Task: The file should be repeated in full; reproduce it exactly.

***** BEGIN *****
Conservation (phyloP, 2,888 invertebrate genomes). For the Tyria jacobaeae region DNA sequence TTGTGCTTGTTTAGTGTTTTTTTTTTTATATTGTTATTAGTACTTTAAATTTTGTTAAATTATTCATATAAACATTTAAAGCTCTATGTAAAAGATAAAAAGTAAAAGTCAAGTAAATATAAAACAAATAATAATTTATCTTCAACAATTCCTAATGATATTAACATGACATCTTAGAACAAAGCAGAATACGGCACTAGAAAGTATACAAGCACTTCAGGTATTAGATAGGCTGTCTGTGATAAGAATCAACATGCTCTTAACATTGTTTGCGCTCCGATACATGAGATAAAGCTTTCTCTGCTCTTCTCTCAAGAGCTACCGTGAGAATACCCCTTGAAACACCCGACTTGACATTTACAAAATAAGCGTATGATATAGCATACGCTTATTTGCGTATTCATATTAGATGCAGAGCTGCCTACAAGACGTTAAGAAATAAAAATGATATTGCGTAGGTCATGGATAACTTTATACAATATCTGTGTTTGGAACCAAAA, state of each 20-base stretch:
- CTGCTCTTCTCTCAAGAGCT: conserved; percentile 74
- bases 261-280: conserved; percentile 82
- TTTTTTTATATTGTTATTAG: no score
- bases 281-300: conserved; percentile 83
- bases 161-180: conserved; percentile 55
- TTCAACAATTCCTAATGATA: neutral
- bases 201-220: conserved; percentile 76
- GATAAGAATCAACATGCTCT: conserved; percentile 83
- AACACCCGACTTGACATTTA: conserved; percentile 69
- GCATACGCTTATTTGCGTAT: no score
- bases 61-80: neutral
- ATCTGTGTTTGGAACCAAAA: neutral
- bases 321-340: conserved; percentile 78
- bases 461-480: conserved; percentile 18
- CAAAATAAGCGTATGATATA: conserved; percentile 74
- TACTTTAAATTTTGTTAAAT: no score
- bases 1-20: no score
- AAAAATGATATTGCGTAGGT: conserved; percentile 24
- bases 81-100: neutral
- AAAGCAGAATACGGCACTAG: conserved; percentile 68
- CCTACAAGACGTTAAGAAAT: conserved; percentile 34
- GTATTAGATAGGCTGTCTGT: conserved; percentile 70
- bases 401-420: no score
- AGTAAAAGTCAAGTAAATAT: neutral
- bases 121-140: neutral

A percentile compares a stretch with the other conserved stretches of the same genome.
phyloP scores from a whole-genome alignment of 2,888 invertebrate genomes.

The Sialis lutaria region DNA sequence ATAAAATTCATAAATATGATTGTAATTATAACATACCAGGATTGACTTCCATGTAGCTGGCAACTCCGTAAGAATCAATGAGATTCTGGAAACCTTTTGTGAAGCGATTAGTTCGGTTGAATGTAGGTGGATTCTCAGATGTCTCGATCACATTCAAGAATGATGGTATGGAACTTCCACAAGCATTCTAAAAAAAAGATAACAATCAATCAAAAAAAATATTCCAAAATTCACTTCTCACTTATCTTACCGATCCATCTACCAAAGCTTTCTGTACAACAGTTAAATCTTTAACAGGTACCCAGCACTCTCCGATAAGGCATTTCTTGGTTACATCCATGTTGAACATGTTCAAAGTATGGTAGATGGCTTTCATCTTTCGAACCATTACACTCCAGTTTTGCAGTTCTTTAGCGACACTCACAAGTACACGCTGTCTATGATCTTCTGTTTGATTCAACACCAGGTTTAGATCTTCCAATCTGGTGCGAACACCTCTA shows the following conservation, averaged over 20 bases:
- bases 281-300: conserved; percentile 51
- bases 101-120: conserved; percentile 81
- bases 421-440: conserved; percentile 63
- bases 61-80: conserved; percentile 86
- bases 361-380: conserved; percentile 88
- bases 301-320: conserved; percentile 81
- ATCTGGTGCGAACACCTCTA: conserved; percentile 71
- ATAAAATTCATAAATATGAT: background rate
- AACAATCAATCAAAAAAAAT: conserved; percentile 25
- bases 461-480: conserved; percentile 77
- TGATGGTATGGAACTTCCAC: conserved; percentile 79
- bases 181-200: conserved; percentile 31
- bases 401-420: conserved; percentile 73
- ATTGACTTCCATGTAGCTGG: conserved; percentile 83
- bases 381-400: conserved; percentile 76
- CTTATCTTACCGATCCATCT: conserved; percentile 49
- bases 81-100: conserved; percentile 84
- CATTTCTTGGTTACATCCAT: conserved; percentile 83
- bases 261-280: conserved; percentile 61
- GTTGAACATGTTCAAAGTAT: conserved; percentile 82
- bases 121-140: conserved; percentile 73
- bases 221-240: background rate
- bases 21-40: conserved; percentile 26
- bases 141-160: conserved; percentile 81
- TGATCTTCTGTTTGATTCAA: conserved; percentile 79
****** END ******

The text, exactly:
Conservation (phyloP, 2,888 invertebrate genomes). For the Tyria jacobaeae region DNA sequence TTGTGCTTGTTTAGTGTTTTTTTTTTTATATTGTTATTAGTACTTTAAATTTTGTTAAATTATTCATATAAACATTTAAAGCTCTATGTAAAAGATAAAAAGTAAAAGTCAAGTAAATATAAAACAAATAATAATTTATCTTCAACAATTCCTAATGATATTAACATGACATCTTAGAACAAAGCAGAATACGGCACTAGAAAGTATACAAGCACTTCAGGTATTAGATAGGCTGTCTGTGATAAGAATCAACATGCTCTTAACATTGTTTGCGCTCCGATACATGAGATAAAGCTTTCTCTGCTCTTCTCTCAAGAGCTACCGTGAGAATACCCCTTGAAACACCCGACTTGACATTTACAAAATAAGCGTATGATATAGCATACGCTTATTTGCGTATTCATATTAGATGCAGAGCTGCCTACAAGACGTTAAGAAATAAAAATGATATTGCGTAGGTCATGGATAACTTTATACAATATCTGTGTTTGGAACCAAAA, state of each 20-base stretch:
- CTGCTCTTCTCTCAAGAGCT: conserved; percentile 74
- bases 261-280: conserved; percentile 82
- TTTTTTTATATTGTTATTAG: no score
- bases 281-300: conserved; percentile 83
- bases 161-180: conserved; percentile 55
- TTCAACAATTCCTAATGATA: neutral
- bases 201-220: conserved; percentile 76
- GATAAGAATCAACATGCTCT: conserved; percentile 83
- AACACCCGACTTGACATTTA: conserved; percentile 69
- GCATACGCTTATTTGCGTAT: no score
- bases 61-80: neutral
- ATCTGTGTTTGGAACCAAAA: neutral
- bases 321-340: conserved; percentile 78
- bases 461-480: conserved; percentile 18
- CAAAATAAGCGTATGATATA: conserved; percentile 74
- TACTTTAAATTTTGTTAAAT: no score
- bases 1-20: no score
- AAAAATGATATTGCGTAGGT: conserved; percentile 24
- bases 81-100: neutral
- AAAGCAGAATACGGCACTAG: conserved; percentile 68
- CCTACAAGACGTTAAGAAAT: conserved; percentile 34
- GTATTAGATAGGCTGTCTGT: conserved; percentile 70
- bases 401-420: no score
- AGTAAAAGTCAAGTAAATAT: neutral
- bases 121-140: neutral

A percentile compares a stretch with the other conserved stretches of the same genome.
phyloP scores from a whole-genome alignment of 2,888 invertebrate genomes.

The Sialis lutaria region DNA sequence ATAAAATTCATAAATATGATTGTAATTATAACATACCAGGATTGACTTCCATGTAGCTGGCAACTCCGTAAGAATCAATGAGATTCTGGAAACCTTTTGTGAAGCGATTAGTTCGGTTGAATGTAGGTGGATTCTCAGATGTCTCGATCACATTCAAGAATGATGGTATGGAACTTCCACAAGCATTCTAAAAAAAAGATAACAATCAATCAAAAAAAATATTCCAAAATTCACTTCTCACTTATCTTACCGATCCATCTACCAAAGCTTTCTGTACAACAGTTAAATCTTTAACAGGTACCCAGCACTCTCCGATAAGGCATTTCTTGGTTACATCCATGTTGAACATGTTCAAAGTATGGTAGATGGCTTTCATCTTTCGAACCATTACACTCCAGTTTTGCAGTTCTTTAGCGACACTCACAAGTACACGCTGTCTATGATCTTCTGTTTGATTCAACACCAGGTTTAGATCTTCCAATCTGGTGCGAACACCTCTA shows the following conservation, averaged over 20 bases:
- bases 281-300: conserved; percentile 51
- bases 101-120: conserved; percentile 81
- bases 421-440: conserved; percentile 63
- bases 61-80: conserved; percentile 86
- bases 361-380: conserved; percentile 88
- bases 301-320: conserved; percentile 81
- ATCTGGTGCGAACACCTCTA: conserved; percentile 71
- ATAAAATTCATAAATATGAT: background rate
- AACAATCAATCAAAAAAAAT: conserved; percentile 25
- bases 461-480: conserved; percentile 77
- TGATGGTATGGAACTTCCAC: conserved; percentile 79
- bases 181-200: conserved; percentile 31
- bases 401-420: conserved; percentile 73
- ATTGACTTCCATGTAGCTGG: conserved; percentile 83
- bases 381-400: conserved; percentile 76
- CTTATCTTACCGATCCATCT: conserved; percentile 49
- bases 81-100: conserved; percentile 84
- CATTTCTTGGTTACATCCAT: conserved; percentile 83
- bases 261-280: conserved; percentile 61
- GTTGAACATGTTCAAAGTAT: conserved; percentile 82
- bases 121-140: conserved; percentile 73
- bases 221-240: background rate
- bases 21-40: conserved; percentile 26
- bases 141-160: conserved; percentile 81
- TGATCTTCTGTTTGATTCAA: conserved; percentile 79